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Do Unemployment Benefits Count Against the Public Charge Rule? | Immigration Attorney Mario Godoy

Do Unemployment Benefits Count Against the Public Charge Rule? 

Regulations to restrict the spread of the coronavirus (COVID-19) have resulted in many businesses closing or reducing hours, and the subsequent loss of employment for many Illinois residents.  Noncitizen workers must ensure that they meet state eligibility requirements before applying for unemployment. 

Do Unemployment Benefits Count Against the Public Charge Rule? 

Unemployment benefits are not counted against noncitizens for purposes of the public charge rule, but noncitizen workers must ensure they meet Illinois state eligibility requirements before applying. A noncitizen who receives unemployment benefits in Illinois due to business closings under coronavirus mandates likely will not have those benefits count against the new public charge rules. Unemployment insurance benefits in Illinois are funded by tax dollars collected from Illinois employers. If you meet eligibility requirements, you are entitled to receive the benefits. Unemployment benefits are not based on need and are not charity or welfare.  

USCIS Position on Coronavirus and Public Charge Rule

On March 13, U.S. Citizenship and Immigration Services (USCIS) issued a statement on coronavirus and the updated public charge rule saying that coronavirus testing does not restrict testing, screen or treatment of COVID-19 and that noncitizens who are unemployed due to shutdowns need to provide documentation:

“The Inadmissibility on Public Charge Grounds final rule is critical to defending and protecting Americans’ health and its health care resources.  The Public Charge rule does not restrict access to testing, screening, or treatment of communicable diseases, including COVID-19… if an alien subject to the public charge ground of inadmissibility lives and works in a jurisdiction where disease prevention methods such as social distancing or quarantine are in place, or where the alien’s employer, school, or university voluntarily shuts down operations to prevent the spread of COVID-19, the alien may submit a statement with his or her application for adjustment of status to explain how such methods or policies have affected the alien as relevant to the factors USCIS must consider in a public charge inadmissibility determination. For example, if the alien is prevented from working or attending school, and must rely on public benefits for the duration of the COVID-19 outbreak and recovery phase, the alien can provide an explanation and relevant supporting documentation. “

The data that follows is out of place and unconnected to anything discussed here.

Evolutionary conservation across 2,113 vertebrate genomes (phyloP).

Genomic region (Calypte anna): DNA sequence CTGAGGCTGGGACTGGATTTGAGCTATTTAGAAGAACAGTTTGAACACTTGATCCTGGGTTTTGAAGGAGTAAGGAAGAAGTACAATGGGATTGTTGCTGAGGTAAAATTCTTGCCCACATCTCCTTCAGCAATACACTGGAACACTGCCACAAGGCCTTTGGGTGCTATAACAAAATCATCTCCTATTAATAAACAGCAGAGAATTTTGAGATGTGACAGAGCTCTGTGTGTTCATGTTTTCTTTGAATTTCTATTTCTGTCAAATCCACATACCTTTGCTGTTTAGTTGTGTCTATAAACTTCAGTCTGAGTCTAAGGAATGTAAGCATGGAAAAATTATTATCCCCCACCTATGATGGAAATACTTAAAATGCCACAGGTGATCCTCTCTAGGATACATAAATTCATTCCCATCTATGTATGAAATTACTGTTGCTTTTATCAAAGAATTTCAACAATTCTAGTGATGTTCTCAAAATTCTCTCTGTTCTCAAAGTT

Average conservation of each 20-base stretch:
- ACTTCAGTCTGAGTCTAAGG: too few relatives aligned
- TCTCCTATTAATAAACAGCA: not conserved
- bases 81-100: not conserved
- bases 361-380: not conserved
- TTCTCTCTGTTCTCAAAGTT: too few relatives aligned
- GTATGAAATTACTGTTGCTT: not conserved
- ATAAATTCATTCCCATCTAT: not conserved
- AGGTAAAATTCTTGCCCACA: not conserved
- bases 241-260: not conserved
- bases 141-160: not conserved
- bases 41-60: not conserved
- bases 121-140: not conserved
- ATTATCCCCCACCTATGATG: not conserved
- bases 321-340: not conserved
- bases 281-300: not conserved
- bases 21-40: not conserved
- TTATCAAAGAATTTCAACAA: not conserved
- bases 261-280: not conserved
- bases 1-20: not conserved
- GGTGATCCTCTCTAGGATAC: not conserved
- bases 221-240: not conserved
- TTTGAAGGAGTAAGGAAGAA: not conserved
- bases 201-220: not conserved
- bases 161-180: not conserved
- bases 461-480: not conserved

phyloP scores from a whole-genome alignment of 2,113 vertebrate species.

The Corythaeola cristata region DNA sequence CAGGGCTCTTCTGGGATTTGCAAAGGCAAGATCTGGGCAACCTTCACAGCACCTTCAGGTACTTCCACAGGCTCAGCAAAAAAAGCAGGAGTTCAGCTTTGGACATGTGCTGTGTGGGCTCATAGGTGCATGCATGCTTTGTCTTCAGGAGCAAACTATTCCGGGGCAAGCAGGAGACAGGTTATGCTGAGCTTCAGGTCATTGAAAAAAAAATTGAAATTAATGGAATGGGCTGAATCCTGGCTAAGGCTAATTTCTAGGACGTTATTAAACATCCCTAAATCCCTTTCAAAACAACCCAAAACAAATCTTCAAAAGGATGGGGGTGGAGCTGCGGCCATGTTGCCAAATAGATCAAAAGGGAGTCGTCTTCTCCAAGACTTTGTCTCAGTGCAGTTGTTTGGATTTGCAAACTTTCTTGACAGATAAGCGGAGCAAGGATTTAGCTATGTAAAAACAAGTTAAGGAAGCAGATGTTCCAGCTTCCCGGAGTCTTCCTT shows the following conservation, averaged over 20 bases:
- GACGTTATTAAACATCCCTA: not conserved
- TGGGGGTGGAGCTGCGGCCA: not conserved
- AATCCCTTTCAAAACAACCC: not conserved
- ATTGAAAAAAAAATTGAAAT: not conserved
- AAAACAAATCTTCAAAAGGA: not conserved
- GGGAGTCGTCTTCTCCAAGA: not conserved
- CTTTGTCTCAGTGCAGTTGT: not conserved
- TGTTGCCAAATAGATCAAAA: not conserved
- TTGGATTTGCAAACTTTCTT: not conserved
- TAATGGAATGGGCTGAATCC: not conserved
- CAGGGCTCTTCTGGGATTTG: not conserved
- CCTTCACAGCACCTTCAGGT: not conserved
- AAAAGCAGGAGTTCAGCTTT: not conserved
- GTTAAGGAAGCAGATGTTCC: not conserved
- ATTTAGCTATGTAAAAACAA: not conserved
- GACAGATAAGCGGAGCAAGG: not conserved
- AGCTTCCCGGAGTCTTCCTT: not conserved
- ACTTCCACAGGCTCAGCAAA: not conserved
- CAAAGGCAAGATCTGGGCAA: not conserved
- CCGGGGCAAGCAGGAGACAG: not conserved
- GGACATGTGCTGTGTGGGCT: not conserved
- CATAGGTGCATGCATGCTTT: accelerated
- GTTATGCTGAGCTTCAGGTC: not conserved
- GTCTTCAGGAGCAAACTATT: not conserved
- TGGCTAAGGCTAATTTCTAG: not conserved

Godoy Law Office is an established immigration law firm in Chicago and Lombard with DACA attorneys who are ready to help you interpret the law as it applies in your case and apply for deferred action if you are eligible. Contact us online or call today at 855-554-6369.

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